I mention this because I’ve often heard people use the phrase ‘They rejected me.’ I may have even used it myself. I’m sure you don’t need me to tell you this; you are not your work. If your work is returned (and there may be many reasons for this – I’ve written about before on the Poetry submissions page of this blog.) I know it’s only a phrase, but it is important to remember that the editor is not rejecting you. Nor are they rejecting your entire body of work, possibly forever. Developing belief in your work takes time. Confidence in your ability fluctuates.

Pablo Neruda looking sad

Ok, it’s not the best feeling in the world to have your work sent back.
And it’s hard to get a perspective on the situation.

But your returned work is just one in a batch of a maybe a few hundred poems the editor wasn’t able to publish this time.

Imagine this. The editor comes home from work.  She/he kisses the dog, strokes their partner, feeds the kids, puts the bins out, then sits down to read some of the 147 poems that have recently arrived.  The editor opens a submission and likes the first line, only to feel disappointed at the next. There are four spelling mistakes and a grammatical error. The title of the next poem, ‘To Autumn’ does not inspire with its originality. The next poem is nearly there; if only the last three lines weren’t. Promising, but it could do with a re-write; shame. The editor yearns for something to surprise them, to delight them, something to sweep them up and away so that they forget the desk, the rain-rivuleted window, their aching back, even the pile of submissions.  But it isn’t happening tonight. This funny poem isn’t really funny. The editor goes to put the kids to bed. The editor returns refreshed, or possibly more tired, only to open a poem typed in a weird font. The sender has not read the submission guidelines.  The next has an interesting image of a crane (the bird) on a crane (the mechanical lifting device). The poem starts well but unfortunately breaks into unconvincing rhyme towards the end. You get the picture.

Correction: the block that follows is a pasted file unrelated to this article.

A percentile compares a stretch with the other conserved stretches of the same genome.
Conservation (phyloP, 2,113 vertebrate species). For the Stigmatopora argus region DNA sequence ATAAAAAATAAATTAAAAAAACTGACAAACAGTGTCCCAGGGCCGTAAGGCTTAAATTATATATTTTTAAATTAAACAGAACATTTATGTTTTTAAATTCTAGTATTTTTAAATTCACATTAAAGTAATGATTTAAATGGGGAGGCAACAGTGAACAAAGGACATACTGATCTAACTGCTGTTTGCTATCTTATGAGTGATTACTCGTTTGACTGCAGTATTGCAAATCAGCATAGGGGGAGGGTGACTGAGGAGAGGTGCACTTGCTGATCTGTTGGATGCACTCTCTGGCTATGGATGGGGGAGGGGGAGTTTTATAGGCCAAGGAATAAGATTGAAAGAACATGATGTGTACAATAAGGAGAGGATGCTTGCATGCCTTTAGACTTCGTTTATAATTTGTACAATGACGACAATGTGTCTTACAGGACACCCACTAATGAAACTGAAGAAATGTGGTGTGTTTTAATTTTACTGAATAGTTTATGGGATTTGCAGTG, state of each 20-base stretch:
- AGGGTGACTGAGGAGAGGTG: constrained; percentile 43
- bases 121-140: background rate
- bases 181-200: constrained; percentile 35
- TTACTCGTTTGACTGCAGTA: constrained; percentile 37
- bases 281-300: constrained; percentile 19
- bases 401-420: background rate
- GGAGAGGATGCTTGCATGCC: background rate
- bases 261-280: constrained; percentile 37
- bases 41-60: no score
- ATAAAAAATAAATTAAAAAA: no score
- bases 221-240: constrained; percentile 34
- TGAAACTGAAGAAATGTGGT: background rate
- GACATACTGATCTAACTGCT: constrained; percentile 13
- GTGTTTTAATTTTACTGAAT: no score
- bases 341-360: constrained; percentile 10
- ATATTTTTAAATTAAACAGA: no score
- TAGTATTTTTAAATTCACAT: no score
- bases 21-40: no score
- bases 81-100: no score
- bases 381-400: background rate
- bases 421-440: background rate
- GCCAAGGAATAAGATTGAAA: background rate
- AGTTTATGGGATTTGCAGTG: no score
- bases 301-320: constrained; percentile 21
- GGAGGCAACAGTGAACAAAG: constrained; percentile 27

Panning for gold

The editor is dedicated. So they have another coffee and go back to work. At last they find some good pieces which are set aside to be re-read. Or perhaps to bring to the editorial table where they will discuss and argue over the merits and deficiencies of the work until agreements (and possibly compromises) are reached.  When the stack of poems has been sifted and considered and carefully re-considered and the best work selected, it’s time to contact contributors, to make sure the poems are available, to request and collect biographies for contributors notes, to assemble  pdfs, letters and e-mails, to put the magazine in order, to write an editorial, to set  layout and send proofs, to arrange printing, publicity and dispatch and possibly a launch night. And here come the next batch of submissions. How can you help the editor in their quest to find work that is appropriate for their magazine? How can you help them support your work?  Where do you start?

Part 2 coming soon.



  1. Yes. It’s easy to forget there’s another side to this process (the editors’). And, yes, sometimes we’re inclined to take ‘returns’ personally. Excellent post, Roy.


  2. Loved this article. I find one of the biggest hurdles is making that list, and then to actually use it. At the moment, the list of journals I would like to submit to is not fleshed out. There are many magazines I have skipped because I imagined I couldn’t produce material to their liking. More often than not, what I produce doesn’t especially fit any bill, so I feed it to the blog. Submitted material dropped to almost 0 in 2014 because of this, (that, and the massive waiting time to receive an answer). So, my submission list has become more of a wish list – okay, one magazine – Rattle, and maybe, Apex magazine. I will try my hardest to change that this year,


  3. […] Another thing – the editor may have been inundated with quality work and already has enough to fill three issues. Your poems may well have found a place but for the sheer number of quality submissions. That’s the way it goes sometimes. When it comes to publication, it seems persistence is essential. I’ve written about some of these things in more depth before . […]